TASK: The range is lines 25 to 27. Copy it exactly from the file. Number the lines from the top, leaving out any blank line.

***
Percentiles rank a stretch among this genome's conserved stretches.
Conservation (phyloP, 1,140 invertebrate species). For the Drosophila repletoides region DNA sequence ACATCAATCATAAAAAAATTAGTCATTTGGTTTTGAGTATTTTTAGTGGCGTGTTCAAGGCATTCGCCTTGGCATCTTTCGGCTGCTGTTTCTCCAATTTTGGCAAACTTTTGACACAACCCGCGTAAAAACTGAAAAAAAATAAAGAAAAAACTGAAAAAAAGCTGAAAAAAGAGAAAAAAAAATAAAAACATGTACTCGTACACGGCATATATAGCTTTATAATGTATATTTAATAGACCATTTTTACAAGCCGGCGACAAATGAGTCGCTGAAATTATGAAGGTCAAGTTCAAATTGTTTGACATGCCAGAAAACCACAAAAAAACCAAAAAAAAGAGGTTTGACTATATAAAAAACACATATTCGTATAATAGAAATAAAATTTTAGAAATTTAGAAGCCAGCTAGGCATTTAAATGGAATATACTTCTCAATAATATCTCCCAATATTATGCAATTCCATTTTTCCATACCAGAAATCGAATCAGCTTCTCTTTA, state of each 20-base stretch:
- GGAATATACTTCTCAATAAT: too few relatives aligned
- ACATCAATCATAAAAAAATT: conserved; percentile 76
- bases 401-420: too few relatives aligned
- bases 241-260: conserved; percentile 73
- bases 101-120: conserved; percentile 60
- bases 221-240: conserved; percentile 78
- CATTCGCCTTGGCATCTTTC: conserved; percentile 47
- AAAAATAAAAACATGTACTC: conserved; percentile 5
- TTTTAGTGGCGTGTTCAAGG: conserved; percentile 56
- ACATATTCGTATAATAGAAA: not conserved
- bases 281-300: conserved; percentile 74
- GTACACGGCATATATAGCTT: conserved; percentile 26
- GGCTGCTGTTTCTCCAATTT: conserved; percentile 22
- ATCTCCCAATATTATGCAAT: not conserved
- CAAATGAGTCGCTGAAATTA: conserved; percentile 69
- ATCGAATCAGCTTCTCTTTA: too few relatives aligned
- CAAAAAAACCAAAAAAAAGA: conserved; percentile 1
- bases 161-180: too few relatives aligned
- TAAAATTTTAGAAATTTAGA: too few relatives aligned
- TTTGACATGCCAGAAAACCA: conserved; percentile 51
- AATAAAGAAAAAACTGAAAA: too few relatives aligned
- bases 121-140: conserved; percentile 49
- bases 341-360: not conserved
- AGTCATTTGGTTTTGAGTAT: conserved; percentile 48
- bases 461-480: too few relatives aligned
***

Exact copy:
- bases 341-360: not conserved
- AGTCATTTGGTTTTGAGTAT: conserved; percentile 48
- bases 461-480: too few relatives aligned